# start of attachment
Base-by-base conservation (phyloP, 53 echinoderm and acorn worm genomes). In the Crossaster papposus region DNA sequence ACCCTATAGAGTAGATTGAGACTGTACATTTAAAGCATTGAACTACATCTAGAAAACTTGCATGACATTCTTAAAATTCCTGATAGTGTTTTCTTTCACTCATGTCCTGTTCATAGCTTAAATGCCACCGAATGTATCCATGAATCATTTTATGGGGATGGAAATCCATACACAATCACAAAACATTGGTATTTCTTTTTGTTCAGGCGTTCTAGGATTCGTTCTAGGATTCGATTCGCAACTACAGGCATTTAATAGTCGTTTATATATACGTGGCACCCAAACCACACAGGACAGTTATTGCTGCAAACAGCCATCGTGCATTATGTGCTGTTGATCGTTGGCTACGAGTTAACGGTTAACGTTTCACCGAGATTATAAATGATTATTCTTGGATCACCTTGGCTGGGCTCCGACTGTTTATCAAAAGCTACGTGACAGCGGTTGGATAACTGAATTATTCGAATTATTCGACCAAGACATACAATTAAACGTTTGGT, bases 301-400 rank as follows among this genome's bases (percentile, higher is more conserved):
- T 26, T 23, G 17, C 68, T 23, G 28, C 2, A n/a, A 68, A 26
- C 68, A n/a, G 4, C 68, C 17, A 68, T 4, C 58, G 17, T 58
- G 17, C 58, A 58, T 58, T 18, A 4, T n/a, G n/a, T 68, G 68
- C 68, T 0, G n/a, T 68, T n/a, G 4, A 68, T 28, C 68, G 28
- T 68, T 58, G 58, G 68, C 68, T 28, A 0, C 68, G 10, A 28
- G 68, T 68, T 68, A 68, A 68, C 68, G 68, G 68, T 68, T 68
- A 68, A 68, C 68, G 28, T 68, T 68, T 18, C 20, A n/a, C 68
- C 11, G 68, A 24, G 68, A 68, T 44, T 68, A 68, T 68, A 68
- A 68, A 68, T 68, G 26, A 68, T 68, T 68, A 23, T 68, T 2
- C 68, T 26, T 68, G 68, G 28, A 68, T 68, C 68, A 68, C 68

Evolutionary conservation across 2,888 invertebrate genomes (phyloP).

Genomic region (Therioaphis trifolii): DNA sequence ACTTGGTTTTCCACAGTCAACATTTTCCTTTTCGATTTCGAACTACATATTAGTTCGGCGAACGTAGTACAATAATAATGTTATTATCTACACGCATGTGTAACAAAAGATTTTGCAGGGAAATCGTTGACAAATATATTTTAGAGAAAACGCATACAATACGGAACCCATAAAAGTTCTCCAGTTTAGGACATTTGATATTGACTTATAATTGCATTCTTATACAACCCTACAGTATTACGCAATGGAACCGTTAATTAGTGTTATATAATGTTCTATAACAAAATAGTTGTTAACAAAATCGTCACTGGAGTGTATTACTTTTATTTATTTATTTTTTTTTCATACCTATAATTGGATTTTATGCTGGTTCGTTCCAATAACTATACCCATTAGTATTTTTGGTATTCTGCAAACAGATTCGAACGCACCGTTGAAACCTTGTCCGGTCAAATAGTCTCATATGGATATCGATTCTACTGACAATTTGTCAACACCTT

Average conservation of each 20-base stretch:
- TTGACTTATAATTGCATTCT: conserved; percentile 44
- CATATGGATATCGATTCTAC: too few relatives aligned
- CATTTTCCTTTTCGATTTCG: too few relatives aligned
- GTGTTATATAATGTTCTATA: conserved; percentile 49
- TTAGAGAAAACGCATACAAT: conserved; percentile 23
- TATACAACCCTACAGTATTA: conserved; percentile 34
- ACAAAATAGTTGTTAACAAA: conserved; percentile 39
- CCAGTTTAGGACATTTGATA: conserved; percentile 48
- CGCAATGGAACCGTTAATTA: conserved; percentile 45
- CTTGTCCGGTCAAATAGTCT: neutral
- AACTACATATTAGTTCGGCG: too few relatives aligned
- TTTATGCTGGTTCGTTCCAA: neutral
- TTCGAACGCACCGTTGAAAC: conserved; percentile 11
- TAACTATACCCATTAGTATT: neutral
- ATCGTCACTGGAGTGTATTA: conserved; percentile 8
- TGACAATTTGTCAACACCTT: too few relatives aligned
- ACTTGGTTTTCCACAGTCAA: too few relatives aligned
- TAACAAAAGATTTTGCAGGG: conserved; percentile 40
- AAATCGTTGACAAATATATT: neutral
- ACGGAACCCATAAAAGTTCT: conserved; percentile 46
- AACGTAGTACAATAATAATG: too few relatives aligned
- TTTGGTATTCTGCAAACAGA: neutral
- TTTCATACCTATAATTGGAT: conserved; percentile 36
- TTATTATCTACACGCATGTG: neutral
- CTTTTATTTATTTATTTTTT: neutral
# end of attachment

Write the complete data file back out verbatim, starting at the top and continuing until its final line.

Base-by-base conservation (phyloP, 53 echinoderm and acorn worm genomes). In the Crossaster papposus region DNA sequence ACCCTATAGAGTAGATTGAGACTGTACATTTAAAGCATTGAACTACATCTAGAAAACTTGCATGACATTCTTAAAATTCCTGATAGTGTTTTCTTTCACTCATGTCCTGTTCATAGCTTAAATGCCACCGAATGTATCCATGAATCATTTTATGGGGATGGAAATCCATACACAATCACAAAACATTGGTATTTCTTTTTGTTCAGGCGTTCTAGGATTCGTTCTAGGATTCGATTCGCAACTACAGGCATTTAATAGTCGTTTATATATACGTGGCACCCAAACCACACAGGACAGTTATTGCTGCAAACAGCCATCGTGCATTATGTGCTGTTGATCGTTGGCTACGAGTTAACGGTTAACGTTTCACCGAGATTATAAATGATTATTCTTGGATCACCTTGGCTGGGCTCCGACTGTTTATCAAAAGCTACGTGACAGCGGTTGGATAACTGAATTATTCGAATTATTCGACCAAGACATACAATTAAACGTTTGGT, bases 301-400 rank as follows among this genome's bases (percentile, higher is more conserved):
- T 26, T 23, G 17, C 68, T 23, G 28, C 2, A n/a, A 68, A 26
- C 68, A n/a, G 4, C 68, C 17, A 68, T 4, C 58, G 17, T 58
- G 17, C 58, A 58, T 58, T 18, A 4, T n/a, G n/a, T 68, G 68
- C 68, T 0, G n/a, T 68, T n/a, G 4, A 68, T 28, C 68, G 28
- T 68, T 58, G 58, G 68, C 68, T 28, A 0, C 68, G 10, A 28
- G 68, T 68, T 68, A 68, A 68, C 68, G 68, G 68, T 68, T 68
- A 68, A 68, C 68, G 28, T 68, T 68, T 18, C 20, A n/a, C 68
- C 11, G 68, A 24, G 68, A 68, T 44, T 68, A 68, T 68, A 68
- A 68, A 68, T 68, G 26, A 68, T 68, T 68, A 23, T 68, T 2
- C 68, T 26, T 68, G 68, G 28, A 68, T 68, C 68, A 68, C 68

Evolutionary conservation across 2,888 invertebrate genomes (phyloP).

Genomic region (Therioaphis trifolii): DNA sequence ACTTGGTTTTCCACAGTCAACATTTTCCTTTTCGATTTCGAACTACATATTAGTTCGGCGAACGTAGTACAATAATAATGTTATTATCTACACGCATGTGTAACAAAAGATTTTGCAGGGAAATCGTTGACAAATATATTTTAGAGAAAACGCATACAATACGGAACCCATAAAAGTTCTCCAGTTTAGGACATTTGATATTGACTTATAATTGCATTCTTATACAACCCTACAGTATTACGCAATGGAACCGTTAATTAGTGTTATATAATGTTCTATAACAAAATAGTTGTTAACAAAATCGTCACTGGAGTGTATTACTTTTATTTATTTATTTTTTTTTCATACCTATAATTGGATTTTATGCTGGTTCGTTCCAATAACTATACCCATTAGTATTTTTGGTATTCTGCAAACAGATTCGAACGCACCGTTGAAACCTTGTCCGGTCAAATAGTCTCATATGGATATCGATTCTACTGACAATTTGTCAACACCTT

Average conservation of each 20-base stretch:
- TTGACTTATAATTGCATTCT: conserved; percentile 44
- CATATGGATATCGATTCTAC: too few relatives aligned
- CATTTTCCTTTTCGATTTCG: too few relatives aligned
- GTGTTATATAATGTTCTATA: conserved; percentile 49
- TTAGAGAAAACGCATACAAT: conserved; percentile 23
- TATACAACCCTACAGTATTA: conserved; percentile 34
- ACAAAATAGTTGTTAACAAA: conserved; percentile 39
- CCAGTTTAGGACATTTGATA: conserved; percentile 48
- CGCAATGGAACCGTTAATTA: conserved; percentile 45
- CTTGTCCGGTCAAATAGTCT: neutral
- AACTACATATTAGTTCGGCG: too few relatives aligned
- TTTATGCTGGTTCGTTCCAA: neutral
- TTCGAACGCACCGTTGAAAC: conserved; percentile 11
- TAACTATACCCATTAGTATT: neutral
- ATCGTCACTGGAGTGTATTA: conserved; percentile 8
- TGACAATTTGTCAACACCTT: too few relatives aligned
- ACTTGGTTTTCCACAGTCAA: too few relatives aligned
- TAACAAAAGATTTTGCAGGG: conserved; percentile 40
- AAATCGTTGACAAATATATT: neutral
- ACGGAACCCATAAAAGTTCT: conserved; percentile 46
- AACGTAGTACAATAATAATG: too few relatives aligned
- TTTGGTATTCTGCAAACAGA: neutral
- TTTCATACCTATAATTGGAT: conserved; percentile 36
- TTATTATCTACACGCATGTG: neutral
- CTTTTATTTATTTATTTTTT: neutral